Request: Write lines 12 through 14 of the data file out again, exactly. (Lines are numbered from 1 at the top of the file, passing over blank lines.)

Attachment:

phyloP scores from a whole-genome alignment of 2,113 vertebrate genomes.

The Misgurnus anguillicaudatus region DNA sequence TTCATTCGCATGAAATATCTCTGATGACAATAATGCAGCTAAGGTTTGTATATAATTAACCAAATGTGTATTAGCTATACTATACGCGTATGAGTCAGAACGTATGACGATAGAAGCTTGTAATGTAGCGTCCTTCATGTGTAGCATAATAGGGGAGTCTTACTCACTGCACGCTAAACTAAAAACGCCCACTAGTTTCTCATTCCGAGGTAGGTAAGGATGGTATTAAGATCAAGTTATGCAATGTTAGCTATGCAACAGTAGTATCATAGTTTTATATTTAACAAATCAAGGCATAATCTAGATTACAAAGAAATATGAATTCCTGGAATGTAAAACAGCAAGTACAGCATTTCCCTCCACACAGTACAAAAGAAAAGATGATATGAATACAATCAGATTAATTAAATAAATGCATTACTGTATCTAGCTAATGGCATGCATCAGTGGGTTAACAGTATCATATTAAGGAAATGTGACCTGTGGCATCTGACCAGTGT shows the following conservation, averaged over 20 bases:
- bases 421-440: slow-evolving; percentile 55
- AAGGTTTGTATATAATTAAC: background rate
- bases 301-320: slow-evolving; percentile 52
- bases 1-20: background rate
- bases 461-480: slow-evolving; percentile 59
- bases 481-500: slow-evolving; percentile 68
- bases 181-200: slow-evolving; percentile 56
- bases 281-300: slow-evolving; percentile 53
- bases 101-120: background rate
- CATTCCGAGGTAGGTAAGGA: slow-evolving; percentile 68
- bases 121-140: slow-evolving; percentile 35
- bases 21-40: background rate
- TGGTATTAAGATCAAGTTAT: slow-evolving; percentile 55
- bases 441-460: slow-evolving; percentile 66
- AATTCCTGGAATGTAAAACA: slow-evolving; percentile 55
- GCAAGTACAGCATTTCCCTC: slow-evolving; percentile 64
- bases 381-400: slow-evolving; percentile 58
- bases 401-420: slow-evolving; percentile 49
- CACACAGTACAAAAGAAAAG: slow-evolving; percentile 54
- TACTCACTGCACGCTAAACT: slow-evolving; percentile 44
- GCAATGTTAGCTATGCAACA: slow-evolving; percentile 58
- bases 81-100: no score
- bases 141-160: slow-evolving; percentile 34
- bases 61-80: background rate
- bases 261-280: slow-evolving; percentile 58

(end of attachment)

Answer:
- CATTCCGAGGTAGGTAAGGA: slow-evolving; percentile 68
- bases 121-140: slow-evolving; percentile 35
- bases 21-40: background rate